If you’re looking to merge with another company you need to be fully aware of the opportunities and challenges such a move presents. One way to clarify this and other financial considerations for stakeholders is to create a merger model.
What is a merger model?
A merger model is an analysis of the combination of two companies. The main steps in building a merger acquisition model are:
- Making acquisition assumptions – this involves examining the financial position of each parent company and estimating matters such as:
- How many new shares need to be issued for the newly merged company?
- Where cost savings can be made?
- Integration costs
- How shareholders of the parent company are to be paid out
- Financial projections for the new company
- Making projections – this involves the same process as creating a standard financial model, including making assumptions regarding fixed and variable costs, turnover, margins, and capital expenditure
- Valuation of each parent business – a DFC analysis must be made of each parent business to reach a valuation
- Business combination – the accounting adjustments required for combining the two parent companies’ financials
- Deal Accretion and Dilution – determines if the post-transaction earnings per share (EPS) are increased or decreased by the merger
How are revenue synergies used in merger models?
When you are planning a merger, you need to understand the estimated cost savings and long-term revenue resulting from forming a new company. The underlying concept of potential synergies is that the combined value of the two companies will be greater than that of the parent companies as separate entities.
When creating a merger model, you need to be aware that revenue synergies based on new products and/or new markets often fail to come to pass. Furthermore, revenue synergies take longer to realise than cost synergies and this must be communicated to stakeholders.
What are the legal considerations for mergers?
Any merger will raise legal, tax and accounting challenges. There will also be some kind of merger or transfer agreement transferring the respective parties’ assets into the merged operation. In this case, the agreement must contain protections in favour of that operation. Merger partners may also need advice on a shareholder's or similar agreement setting out how the merged operation will be run.
How do I calculate a merger premium?
The premium in a merger or acquisition is defined as the difference between the price offered for the target company and its market price before the announcement of the transaction.
What are the steps in valuing a merger?
Establishing the business valuation of the target company is one of the most important steps in the merger process. Valuing a small business encompasses several factors. As well as looking at the tangible and intangible assets (an example of the latter is the target’s intellectual property), factors such as the current economic climate, your brand’s reputation, competitors and the reasons behind the sale come into play.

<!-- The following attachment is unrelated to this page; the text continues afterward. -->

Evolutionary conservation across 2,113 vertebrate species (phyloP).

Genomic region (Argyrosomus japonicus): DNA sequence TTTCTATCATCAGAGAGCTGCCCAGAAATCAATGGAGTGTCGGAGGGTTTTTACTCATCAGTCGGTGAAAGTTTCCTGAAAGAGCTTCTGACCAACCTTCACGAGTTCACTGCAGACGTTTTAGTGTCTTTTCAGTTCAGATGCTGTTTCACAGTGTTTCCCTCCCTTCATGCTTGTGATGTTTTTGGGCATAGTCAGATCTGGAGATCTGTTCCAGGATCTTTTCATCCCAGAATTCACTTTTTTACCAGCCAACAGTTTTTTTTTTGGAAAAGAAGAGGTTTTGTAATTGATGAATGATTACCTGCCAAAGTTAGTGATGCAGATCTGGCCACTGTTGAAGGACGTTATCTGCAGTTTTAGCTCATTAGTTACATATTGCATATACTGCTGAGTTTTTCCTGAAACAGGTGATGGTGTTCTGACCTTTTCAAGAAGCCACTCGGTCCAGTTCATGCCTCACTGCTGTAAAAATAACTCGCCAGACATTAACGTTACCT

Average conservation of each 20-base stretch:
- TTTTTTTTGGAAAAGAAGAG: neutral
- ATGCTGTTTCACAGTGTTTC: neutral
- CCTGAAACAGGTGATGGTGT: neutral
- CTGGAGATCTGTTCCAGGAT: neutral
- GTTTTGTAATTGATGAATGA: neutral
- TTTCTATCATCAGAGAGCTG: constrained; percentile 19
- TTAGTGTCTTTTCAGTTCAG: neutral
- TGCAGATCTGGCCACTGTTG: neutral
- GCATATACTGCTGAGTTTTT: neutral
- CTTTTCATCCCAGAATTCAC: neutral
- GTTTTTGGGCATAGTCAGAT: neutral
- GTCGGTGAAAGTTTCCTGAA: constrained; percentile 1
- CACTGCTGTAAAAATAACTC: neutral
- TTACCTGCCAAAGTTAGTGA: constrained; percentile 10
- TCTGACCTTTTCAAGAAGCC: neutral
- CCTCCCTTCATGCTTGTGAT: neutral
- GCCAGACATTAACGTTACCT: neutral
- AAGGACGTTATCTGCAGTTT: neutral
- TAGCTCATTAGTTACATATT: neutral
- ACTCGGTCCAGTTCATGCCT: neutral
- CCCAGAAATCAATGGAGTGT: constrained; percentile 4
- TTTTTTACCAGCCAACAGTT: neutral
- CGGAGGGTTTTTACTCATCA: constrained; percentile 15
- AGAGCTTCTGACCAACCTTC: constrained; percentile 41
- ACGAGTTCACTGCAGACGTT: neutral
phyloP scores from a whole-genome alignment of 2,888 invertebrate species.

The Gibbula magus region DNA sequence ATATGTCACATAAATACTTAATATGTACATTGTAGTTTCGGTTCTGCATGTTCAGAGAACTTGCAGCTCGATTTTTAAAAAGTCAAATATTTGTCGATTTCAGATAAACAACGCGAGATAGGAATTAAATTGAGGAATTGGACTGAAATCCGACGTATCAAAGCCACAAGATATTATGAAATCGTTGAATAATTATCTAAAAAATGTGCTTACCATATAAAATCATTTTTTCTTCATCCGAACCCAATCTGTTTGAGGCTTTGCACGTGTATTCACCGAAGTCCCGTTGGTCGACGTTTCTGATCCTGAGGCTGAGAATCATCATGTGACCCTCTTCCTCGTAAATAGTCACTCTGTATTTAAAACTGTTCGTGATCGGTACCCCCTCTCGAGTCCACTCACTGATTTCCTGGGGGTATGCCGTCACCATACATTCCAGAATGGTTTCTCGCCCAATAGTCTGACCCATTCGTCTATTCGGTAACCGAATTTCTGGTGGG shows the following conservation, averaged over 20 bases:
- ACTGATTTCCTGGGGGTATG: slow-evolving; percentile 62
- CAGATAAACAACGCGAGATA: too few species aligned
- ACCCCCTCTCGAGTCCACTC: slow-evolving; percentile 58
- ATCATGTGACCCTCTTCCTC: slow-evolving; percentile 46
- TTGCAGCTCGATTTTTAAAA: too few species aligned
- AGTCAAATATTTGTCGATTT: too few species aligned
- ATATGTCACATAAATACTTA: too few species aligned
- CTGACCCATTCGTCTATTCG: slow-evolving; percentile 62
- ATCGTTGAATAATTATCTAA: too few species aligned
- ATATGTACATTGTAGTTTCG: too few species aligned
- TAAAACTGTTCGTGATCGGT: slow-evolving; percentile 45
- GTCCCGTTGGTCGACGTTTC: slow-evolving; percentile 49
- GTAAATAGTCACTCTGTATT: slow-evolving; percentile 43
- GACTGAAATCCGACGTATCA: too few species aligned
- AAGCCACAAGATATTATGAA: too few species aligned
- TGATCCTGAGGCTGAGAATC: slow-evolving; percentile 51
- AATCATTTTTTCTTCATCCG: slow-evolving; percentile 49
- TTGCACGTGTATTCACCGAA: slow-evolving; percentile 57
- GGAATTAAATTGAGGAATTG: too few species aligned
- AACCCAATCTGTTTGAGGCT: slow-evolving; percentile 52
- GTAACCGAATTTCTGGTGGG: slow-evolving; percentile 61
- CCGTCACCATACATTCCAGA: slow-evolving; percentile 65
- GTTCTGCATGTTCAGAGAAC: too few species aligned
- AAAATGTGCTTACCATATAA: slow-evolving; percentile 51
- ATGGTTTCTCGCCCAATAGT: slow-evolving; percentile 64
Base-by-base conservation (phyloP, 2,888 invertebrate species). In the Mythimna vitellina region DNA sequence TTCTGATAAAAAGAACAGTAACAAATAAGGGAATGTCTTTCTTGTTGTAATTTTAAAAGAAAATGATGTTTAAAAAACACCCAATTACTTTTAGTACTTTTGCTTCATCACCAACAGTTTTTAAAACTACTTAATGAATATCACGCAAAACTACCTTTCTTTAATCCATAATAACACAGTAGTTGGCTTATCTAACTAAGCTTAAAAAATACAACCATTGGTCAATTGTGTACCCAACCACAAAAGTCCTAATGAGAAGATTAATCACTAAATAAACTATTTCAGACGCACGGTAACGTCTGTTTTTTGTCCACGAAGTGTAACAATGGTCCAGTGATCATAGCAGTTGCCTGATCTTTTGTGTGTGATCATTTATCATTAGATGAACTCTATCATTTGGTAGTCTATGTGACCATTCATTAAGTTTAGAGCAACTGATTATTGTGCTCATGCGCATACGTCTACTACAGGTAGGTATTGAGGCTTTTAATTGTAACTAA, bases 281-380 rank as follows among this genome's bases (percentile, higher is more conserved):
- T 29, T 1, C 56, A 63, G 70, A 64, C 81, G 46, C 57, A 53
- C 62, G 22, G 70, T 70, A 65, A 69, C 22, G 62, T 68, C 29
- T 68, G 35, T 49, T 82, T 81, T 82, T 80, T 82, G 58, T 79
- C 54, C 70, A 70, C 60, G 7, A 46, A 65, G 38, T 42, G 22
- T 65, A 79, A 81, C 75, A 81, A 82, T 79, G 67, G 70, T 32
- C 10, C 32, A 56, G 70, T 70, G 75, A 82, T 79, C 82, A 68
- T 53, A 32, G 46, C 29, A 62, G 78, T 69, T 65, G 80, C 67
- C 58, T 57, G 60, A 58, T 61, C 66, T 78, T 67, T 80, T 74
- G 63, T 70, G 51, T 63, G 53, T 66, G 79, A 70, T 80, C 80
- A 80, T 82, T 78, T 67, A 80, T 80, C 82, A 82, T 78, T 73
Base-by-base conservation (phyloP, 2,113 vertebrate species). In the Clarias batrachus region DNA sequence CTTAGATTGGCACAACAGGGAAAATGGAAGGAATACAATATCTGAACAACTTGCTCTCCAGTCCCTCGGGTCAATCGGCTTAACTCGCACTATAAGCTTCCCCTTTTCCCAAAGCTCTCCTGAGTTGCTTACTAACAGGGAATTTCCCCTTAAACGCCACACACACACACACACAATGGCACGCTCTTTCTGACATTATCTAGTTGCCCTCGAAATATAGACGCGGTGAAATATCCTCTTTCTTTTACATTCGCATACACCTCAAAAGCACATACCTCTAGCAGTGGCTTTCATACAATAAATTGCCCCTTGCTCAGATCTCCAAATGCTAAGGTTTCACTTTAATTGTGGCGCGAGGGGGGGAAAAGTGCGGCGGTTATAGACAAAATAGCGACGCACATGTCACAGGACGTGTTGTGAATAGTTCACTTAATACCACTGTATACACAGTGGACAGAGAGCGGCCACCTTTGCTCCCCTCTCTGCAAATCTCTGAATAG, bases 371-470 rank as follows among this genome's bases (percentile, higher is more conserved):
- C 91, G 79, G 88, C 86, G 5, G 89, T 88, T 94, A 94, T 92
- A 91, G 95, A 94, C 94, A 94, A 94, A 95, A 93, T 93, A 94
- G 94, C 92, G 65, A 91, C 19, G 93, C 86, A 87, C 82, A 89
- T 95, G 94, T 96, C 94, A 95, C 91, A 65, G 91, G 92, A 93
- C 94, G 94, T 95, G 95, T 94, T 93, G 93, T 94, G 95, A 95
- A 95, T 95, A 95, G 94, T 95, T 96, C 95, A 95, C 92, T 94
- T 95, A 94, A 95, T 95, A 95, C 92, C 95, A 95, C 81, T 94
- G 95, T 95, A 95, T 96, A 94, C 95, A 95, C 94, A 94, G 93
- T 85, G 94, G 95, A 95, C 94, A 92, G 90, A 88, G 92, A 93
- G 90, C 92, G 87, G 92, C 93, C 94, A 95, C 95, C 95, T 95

Popular valuation methods for small businesses include calculating:
- The value of net assets such as land, plant equipment, and stock. This involves calculating the value of the business assets less its liabilities.
- Working out the discounted cashflow, which equates to what the future cashflow would be worth today. This is calculated by adding up the dividends forecast for the next 15 years or so, plus a residual value at the end of the period. A 15-20% discount is then applied to establish what the amount would be worth in today’s money.
- How much it would cost to build a similar business to the target company from scratch.
M&A valuation is incredibly complex, and it is always in your best interests to instruct an experienced valuer to undertake this exercise for you.
What is an accretion and dilution analysis?
An accretion and dilution analysis aims to answer the question, “Does the proposed merger increase or decrease the post-transaction earnings per share (EPS)"? The answer to this provides a reason for entering into the deal in the first place.
Does corporate performance improve after mergers?
A 1992 paper by Paul M. Healy, Krishna G. Palepu, and Richard S. Ruback, all of who are members of the faculty at Harvard Business School, found that:
“Merged firms show significant improvements in asset productivity relative to their industries, leading to higher operating cash flow returns. This performance improvement is particularly strong for firms with highly overlapping businesses.
Mergers do not lead to cuts in long-term capital and R&D investments. There is a strong positive relation between postmerger increases in operating cash flows and abnormal stock returns at merger announcements, indicating that expectations of economic improvements underlie the equity revaluations of the merging firms.”
Get legal assistance from LawBite
Creating a merger model can be challenging, however, investing in expert advice can make the process easier and ensure your presumptions are as accurate as possible. LawBite has helped thousands of businesses achieve their commercial ambitions and deal with M&A legal issues. To find out how we can help you on all matters concerning mergers and acquisitions, book a free 15 minute consultation or call us on 020 3808 8314.